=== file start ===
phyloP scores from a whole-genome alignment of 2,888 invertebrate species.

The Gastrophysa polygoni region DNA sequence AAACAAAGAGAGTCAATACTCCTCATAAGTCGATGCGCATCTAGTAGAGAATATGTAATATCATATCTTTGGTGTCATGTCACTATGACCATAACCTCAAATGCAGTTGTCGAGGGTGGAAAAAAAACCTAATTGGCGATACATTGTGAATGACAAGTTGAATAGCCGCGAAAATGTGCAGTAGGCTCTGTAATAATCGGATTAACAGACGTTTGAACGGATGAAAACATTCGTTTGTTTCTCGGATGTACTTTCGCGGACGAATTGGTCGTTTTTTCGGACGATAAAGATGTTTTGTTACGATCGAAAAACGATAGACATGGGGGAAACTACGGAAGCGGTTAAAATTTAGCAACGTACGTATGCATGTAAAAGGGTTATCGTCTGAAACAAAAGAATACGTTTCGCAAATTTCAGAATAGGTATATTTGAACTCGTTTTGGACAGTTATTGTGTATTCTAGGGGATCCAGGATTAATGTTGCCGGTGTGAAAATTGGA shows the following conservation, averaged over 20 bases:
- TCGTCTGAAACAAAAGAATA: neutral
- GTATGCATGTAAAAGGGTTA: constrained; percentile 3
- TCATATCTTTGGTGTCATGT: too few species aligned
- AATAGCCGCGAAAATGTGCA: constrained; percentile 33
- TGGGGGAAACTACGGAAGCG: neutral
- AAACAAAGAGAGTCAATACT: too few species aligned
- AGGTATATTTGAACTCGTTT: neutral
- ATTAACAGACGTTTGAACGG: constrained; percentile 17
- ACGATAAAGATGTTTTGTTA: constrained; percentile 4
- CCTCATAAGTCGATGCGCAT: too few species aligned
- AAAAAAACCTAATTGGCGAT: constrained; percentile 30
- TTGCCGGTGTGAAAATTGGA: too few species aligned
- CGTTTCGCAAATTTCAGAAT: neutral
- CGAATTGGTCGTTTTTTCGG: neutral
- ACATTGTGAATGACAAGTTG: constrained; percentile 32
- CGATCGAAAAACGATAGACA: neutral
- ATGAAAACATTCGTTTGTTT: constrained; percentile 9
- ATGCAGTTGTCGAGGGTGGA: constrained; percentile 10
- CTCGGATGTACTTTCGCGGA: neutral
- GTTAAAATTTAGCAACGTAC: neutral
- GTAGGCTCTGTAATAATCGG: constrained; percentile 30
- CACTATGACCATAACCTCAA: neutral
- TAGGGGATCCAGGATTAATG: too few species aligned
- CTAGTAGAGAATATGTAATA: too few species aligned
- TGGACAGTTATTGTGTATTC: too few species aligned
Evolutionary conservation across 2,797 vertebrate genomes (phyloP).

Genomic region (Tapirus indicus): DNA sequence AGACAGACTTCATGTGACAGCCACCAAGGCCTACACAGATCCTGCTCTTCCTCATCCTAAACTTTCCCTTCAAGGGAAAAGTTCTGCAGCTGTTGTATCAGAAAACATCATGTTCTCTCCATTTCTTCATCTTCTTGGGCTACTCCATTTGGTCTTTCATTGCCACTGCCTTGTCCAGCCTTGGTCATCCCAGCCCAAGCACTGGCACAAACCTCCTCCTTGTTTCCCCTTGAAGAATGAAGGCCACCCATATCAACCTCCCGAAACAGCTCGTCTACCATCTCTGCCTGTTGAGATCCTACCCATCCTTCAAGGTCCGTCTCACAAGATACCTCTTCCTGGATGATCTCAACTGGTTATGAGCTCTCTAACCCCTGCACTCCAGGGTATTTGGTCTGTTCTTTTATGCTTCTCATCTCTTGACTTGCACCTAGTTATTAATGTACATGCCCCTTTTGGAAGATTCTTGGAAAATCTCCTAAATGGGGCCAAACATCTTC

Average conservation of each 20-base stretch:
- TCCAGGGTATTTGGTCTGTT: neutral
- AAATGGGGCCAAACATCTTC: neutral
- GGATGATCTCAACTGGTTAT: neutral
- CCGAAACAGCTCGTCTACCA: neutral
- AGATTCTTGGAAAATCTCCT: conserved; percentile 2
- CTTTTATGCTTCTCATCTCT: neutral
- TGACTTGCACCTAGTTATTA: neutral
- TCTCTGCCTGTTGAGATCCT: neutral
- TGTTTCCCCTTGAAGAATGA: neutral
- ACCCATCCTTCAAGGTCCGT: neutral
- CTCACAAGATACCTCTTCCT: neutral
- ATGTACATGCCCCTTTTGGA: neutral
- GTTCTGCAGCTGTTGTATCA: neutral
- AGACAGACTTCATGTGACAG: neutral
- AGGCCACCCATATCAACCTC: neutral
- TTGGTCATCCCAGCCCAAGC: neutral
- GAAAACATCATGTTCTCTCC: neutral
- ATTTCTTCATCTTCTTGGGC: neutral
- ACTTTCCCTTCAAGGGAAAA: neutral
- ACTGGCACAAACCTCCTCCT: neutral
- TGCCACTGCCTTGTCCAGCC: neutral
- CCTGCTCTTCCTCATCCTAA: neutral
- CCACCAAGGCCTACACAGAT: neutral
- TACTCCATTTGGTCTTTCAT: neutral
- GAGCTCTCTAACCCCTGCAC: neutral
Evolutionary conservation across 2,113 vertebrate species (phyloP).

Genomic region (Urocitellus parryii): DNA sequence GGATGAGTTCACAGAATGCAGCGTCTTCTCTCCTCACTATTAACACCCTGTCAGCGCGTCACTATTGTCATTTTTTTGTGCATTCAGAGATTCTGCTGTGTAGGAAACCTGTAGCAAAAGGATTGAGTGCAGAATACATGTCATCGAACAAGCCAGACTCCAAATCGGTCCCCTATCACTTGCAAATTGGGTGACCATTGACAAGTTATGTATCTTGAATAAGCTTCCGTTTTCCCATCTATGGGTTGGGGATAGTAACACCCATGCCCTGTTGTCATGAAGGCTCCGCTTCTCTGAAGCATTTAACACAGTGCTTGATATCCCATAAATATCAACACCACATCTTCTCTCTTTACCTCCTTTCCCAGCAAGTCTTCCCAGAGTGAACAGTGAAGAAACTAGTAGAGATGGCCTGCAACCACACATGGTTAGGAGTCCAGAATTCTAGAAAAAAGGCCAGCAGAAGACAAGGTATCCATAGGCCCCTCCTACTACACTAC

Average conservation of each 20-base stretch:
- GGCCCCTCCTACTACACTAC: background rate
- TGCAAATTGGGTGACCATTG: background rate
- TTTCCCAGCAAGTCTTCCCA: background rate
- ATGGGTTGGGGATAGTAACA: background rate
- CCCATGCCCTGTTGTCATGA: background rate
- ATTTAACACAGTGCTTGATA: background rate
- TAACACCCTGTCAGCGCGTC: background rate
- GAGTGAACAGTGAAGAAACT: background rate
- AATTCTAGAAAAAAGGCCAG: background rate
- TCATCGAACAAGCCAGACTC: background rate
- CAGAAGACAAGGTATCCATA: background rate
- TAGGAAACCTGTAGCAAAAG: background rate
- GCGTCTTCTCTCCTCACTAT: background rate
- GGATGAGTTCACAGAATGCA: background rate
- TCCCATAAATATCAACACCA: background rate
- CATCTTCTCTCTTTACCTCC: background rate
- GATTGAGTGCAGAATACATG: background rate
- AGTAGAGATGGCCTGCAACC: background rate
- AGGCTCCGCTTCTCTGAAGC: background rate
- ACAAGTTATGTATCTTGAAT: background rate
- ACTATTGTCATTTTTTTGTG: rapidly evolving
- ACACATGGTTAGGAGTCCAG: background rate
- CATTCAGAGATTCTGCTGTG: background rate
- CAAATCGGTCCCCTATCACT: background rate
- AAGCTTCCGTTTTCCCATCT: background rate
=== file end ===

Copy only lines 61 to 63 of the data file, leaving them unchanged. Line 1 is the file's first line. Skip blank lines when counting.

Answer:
- TTTCCCAGCAAGTCTTCCCA: background rate
- ATGGGTTGGGGATAGTAACA: background rate
- CCCATGCCCTGTTGTCATGA: background rate